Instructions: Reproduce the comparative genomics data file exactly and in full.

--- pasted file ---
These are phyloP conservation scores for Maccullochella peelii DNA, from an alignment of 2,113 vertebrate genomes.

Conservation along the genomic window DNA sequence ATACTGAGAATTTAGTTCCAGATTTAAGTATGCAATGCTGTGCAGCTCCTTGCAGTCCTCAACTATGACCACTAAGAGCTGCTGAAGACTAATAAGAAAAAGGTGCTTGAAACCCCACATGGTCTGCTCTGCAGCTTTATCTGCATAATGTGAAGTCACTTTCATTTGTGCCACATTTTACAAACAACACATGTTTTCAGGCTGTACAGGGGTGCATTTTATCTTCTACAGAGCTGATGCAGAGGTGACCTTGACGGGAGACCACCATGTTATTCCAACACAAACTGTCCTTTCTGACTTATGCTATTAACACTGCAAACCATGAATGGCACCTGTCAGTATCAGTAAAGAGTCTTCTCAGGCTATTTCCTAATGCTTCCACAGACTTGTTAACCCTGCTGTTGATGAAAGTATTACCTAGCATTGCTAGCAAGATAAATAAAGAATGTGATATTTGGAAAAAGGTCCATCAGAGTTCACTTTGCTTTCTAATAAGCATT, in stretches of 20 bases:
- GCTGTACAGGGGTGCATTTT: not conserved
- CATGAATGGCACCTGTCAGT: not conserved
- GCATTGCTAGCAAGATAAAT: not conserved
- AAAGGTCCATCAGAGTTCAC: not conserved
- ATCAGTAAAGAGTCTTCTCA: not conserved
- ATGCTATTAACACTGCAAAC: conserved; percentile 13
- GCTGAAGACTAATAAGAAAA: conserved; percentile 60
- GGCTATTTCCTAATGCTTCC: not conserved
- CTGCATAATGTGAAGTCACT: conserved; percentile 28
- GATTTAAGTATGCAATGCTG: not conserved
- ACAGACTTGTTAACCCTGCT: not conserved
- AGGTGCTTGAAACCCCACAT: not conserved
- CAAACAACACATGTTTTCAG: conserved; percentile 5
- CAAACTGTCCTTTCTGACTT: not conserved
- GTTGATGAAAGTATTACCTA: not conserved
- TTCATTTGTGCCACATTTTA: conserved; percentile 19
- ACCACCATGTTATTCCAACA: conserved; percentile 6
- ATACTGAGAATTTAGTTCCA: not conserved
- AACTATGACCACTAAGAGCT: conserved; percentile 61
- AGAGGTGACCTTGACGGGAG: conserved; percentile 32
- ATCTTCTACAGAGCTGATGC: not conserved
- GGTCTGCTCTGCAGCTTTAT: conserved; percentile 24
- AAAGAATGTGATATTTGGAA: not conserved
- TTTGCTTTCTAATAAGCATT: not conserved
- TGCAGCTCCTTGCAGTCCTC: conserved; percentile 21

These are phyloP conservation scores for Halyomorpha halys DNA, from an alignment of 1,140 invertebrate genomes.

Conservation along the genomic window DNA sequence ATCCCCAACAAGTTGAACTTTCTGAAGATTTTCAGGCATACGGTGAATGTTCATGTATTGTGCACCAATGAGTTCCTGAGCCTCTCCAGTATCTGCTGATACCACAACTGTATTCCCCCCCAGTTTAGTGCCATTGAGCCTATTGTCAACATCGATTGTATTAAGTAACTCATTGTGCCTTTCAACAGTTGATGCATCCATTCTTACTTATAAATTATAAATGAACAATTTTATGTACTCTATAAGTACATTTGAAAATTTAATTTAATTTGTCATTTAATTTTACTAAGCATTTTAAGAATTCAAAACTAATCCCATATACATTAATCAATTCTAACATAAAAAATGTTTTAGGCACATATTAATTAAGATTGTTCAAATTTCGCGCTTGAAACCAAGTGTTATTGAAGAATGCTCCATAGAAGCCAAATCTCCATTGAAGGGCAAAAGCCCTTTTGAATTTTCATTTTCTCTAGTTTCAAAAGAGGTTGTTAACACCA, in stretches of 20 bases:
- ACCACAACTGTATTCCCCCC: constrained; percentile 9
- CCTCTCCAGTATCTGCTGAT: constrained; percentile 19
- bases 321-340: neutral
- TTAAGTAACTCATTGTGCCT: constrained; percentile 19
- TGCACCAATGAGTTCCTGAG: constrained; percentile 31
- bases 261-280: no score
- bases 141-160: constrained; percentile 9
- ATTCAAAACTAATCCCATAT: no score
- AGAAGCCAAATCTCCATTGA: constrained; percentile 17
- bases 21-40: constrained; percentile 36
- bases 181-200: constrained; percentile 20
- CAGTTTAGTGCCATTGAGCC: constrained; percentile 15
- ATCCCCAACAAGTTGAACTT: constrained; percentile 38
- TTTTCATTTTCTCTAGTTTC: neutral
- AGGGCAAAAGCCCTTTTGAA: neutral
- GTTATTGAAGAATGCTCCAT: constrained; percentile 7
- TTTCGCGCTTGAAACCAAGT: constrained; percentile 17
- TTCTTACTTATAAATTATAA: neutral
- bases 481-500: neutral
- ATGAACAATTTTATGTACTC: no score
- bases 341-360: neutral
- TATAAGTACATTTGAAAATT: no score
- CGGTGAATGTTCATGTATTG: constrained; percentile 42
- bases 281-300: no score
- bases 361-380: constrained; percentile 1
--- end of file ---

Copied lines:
These are phyloP conservation scores for Maccullochella peelii DNA, from an alignment of 2,113 vertebrate genomes.

Conservation along the genomic window DNA sequence ATACTGAGAATTTAGTTCCAGATTTAAGTATGCAATGCTGTGCAGCTCCTTGCAGTCCTCAACTATGACCACTAAGAGCTGCTGAAGACTAATAAGAAAAAGGTGCTTGAAACCCCACATGGTCTGCTCTGCAGCTTTATCTGCATAATGTGAAGTCACTTTCATTTGTGCCACATTTTACAAACAACACATGTTTTCAGGCTGTACAGGGGTGCATTTTATCTTCTACAGAGCTGATGCAGAGGTGACCTTGACGGGAGACCACCATGTTATTCCAACACAAACTGTCCTTTCTGACTTATGCTATTAACACTGCAAACCATGAATGGCACCTGTCAGTATCAGTAAAGAGTCTTCTCAGGCTATTTCCTAATGCTTCCACAGACTTGTTAACCCTGCTGTTGATGAAAGTATTACCTAGCATTGCTAGCAAGATAAATAAAGAATGTGATATTTGGAAAAAGGTCCATCAGAGTTCACTTTGCTTTCTAATAAGCATT, in stretches of 20 bases:
- GCTGTACAGGGGTGCATTTT: not conserved
- CATGAATGGCACCTGTCAGT: not conserved
- GCATTGCTAGCAAGATAAAT: not conserved
- AAAGGTCCATCAGAGTTCAC: not conserved
- ATCAGTAAAGAGTCTTCTCA: not conserved
- ATGCTATTAACACTGCAAAC: conserved; percentile 13
- GCTGAAGACTAATAAGAAAA: conserved; percentile 60
- GGCTATTTCCTAATGCTTCC: not conserved
- CTGCATAATGTGAAGTCACT: conserved; percentile 28
- GATTTAAGTATGCAATGCTG: not conserved
- ACAGACTTGTTAACCCTGCT: not conserved
- AGGTGCTTGAAACCCCACAT: not conserved
- CAAACAACACATGTTTTCAG: conserved; percentile 5
- CAAACTGTCCTTTCTGACTT: not conserved
- GTTGATGAAAGTATTACCTA: not conserved
- TTCATTTGTGCCACATTTTA: conserved; percentile 19
- ACCACCATGTTATTCCAACA: conserved; percentile 6
- ATACTGAGAATTTAGTTCCA: not conserved
- AACTATGACCACTAAGAGCT: conserved; percentile 61
- AGAGGTGACCTTGACGGGAG: conserved; percentile 32
- ATCTTCTACAGAGCTGATGC: not conserved
- GGTCTGCTCTGCAGCTTTAT: conserved; percentile 24
- AAAGAATGTGATATTTGGAA: not conserved
- TTTGCTTTCTAATAAGCATT: not conserved
- TGCAGCTCCTTGCAGTCCTC: conserved; percentile 21

These are phyloP conservation scores for Halyomorpha halys DNA, from an alignment of 1,140 invertebrate genomes.

Conservation along the genomic window DNA sequence ATCCCCAACAAGTTGAACTTTCTGAAGATTTTCAGGCATACGGTGAATGTTCATGTATTGTGCACCAATGAGTTCCTGAGCCTCTCCAGTATCTGCTGATACCACAACTGTATTCCCCCCCAGTTTAGTGCCATTGAGCCTATTGTCAACATCGATTGTATTAAGTAACTCATTGTGCCTTTCAACAGTTGATGCATCCATTCTTACTTATAAATTATAAATGAACAATTTTATGTACTCTATAAGTACATTTGAAAATTTAATTTAATTTGTCATTTAATTTTACTAAGCATTTTAAGAATTCAAAACTAATCCCATATACATTAATCAATTCTAACATAAAAAATGTTTTAGGCACATATTAATTAAGATTGTTCAAATTTCGCGCTTGAAACCAAGTGTTATTGAAGAATGCTCCATAGAAGCCAAATCTCCATTGAAGGGCAAAAGCCCTTTTGAATTTTCATTTTCTCTAGTTTCAAAAGAGGTTGTTAACACCA, in stretches of 20 bases:
- ACCACAACTGTATTCCCCCC: constrained; percentile 9
- CCTCTCCAGTATCTGCTGAT: constrained; percentile 19
- bases 321-340: neutral
- TTAAGTAACTCATTGTGCCT: constrained; percentile 19
- TGCACCAATGAGTTCCTGAG: constrained; percentile 31
- bases 261-280: no score
- bases 141-160: constrained; percentile 9
- ATTCAAAACTAATCCCATAT: no score
- AGAAGCCAAATCTCCATTGA: constrained; percentile 17
- bases 21-40: constrained; percentile 36
- bases 181-200: constrained; percentile 20
- CAGTTTAGTGCCATTGAGCC: constrained; percentile 15
- ATCCCCAACAAGTTGAACTT: constrained; percentile 38
- TTTTCATTTTCTCTAGTTTC: neutral
- AGGGCAAAAGCCCTTTTGAA: neutral
- GTTATTGAAGAATGCTCCAT: constrained; percentile 7
- TTTCGCGCTTGAAACCAAGT: constrained; percentile 17
- TTCTTACTTATAAATTATAA: neutral
- bases 481-500: neutral
- ATGAACAATTTTATGTACTC: no score
- bases 341-360: neutral
- TATAAGTACATTTGAAAATT: no score
- CGGTGAATGTTCATGTATTG: constrained; percentile 42
- bases 281-300: no score
- bases 361-380: constrained; percentile 1